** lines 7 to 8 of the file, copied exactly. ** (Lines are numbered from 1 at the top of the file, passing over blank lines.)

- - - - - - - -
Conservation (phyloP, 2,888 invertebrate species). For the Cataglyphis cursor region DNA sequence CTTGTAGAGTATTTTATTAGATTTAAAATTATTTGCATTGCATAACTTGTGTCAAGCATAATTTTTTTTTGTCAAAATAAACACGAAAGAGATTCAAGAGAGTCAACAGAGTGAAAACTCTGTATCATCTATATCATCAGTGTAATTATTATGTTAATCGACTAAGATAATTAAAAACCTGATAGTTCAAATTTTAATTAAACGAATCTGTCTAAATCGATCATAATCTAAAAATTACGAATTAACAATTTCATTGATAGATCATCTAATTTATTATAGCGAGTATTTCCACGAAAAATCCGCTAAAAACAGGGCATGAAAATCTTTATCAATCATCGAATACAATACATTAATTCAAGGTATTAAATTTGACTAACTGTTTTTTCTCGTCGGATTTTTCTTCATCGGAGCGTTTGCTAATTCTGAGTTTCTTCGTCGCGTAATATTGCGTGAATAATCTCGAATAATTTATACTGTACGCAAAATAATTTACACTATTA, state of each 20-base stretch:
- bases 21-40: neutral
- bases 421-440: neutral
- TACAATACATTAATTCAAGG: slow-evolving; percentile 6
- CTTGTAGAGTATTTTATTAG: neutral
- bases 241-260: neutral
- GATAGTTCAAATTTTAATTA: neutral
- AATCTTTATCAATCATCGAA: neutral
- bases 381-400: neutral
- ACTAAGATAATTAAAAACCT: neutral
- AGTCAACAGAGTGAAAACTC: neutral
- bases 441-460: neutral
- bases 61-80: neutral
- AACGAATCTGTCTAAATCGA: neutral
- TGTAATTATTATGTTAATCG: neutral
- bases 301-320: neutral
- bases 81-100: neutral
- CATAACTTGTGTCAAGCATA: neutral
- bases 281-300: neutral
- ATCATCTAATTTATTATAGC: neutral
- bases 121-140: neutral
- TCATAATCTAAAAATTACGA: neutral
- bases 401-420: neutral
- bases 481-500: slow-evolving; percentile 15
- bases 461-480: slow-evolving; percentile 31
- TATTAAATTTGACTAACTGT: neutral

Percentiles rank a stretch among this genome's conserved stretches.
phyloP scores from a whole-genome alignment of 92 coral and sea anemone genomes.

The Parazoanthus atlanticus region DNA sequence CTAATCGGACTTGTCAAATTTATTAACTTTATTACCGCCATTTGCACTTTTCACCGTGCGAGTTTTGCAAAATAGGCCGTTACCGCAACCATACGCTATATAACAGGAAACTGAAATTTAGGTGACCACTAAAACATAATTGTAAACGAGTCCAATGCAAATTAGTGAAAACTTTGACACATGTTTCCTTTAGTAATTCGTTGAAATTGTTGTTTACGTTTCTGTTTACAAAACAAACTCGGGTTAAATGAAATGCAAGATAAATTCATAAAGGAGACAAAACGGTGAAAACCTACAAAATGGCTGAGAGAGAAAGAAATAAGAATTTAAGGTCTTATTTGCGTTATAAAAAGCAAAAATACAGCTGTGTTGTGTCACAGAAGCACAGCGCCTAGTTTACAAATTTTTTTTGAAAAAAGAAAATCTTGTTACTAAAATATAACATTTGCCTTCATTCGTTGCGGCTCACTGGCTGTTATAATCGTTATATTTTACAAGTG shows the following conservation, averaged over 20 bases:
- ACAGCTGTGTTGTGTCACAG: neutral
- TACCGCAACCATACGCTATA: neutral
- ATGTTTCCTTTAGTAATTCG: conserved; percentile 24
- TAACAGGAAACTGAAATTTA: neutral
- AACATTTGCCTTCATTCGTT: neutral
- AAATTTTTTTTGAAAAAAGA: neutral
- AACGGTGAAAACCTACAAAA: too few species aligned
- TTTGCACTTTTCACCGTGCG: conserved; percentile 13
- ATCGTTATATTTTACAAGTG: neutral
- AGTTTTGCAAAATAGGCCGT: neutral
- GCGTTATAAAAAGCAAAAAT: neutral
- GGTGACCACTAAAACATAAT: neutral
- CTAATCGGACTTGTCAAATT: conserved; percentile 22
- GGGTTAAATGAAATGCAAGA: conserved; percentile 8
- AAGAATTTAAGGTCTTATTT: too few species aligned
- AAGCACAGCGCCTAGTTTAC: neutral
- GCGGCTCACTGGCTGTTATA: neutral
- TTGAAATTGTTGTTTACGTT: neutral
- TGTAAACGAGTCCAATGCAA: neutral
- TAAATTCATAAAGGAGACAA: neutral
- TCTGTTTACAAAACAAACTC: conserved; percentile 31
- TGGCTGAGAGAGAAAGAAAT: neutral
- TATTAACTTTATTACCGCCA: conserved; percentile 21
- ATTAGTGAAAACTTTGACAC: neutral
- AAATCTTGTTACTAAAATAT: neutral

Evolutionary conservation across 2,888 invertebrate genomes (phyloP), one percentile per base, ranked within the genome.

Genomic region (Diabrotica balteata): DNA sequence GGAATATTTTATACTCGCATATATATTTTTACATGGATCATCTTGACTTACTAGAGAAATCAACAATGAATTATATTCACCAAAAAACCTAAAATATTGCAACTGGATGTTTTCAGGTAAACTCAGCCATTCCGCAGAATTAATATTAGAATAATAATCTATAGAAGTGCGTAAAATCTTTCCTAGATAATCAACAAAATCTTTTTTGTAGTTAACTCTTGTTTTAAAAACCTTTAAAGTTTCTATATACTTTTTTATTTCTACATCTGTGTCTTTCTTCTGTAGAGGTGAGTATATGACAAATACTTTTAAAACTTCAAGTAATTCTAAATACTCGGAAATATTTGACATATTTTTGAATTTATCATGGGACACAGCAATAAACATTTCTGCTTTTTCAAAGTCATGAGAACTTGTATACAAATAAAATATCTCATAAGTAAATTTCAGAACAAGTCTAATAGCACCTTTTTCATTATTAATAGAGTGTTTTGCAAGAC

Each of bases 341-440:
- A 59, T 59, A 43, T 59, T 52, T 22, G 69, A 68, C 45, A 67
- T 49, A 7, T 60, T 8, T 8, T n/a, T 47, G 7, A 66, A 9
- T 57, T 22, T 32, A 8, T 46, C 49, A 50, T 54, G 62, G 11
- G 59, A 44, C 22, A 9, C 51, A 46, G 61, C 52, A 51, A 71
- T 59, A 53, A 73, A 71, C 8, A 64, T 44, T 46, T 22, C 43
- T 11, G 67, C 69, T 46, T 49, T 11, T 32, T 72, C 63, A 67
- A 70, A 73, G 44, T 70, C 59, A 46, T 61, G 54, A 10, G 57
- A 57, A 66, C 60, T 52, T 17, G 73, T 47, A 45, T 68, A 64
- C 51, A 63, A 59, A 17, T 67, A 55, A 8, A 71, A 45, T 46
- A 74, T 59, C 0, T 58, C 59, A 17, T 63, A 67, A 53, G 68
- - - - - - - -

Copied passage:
- GATAGTTCAAATTTTAATTA: neutral
- AATCTTTATCAATCATCGAA: neutral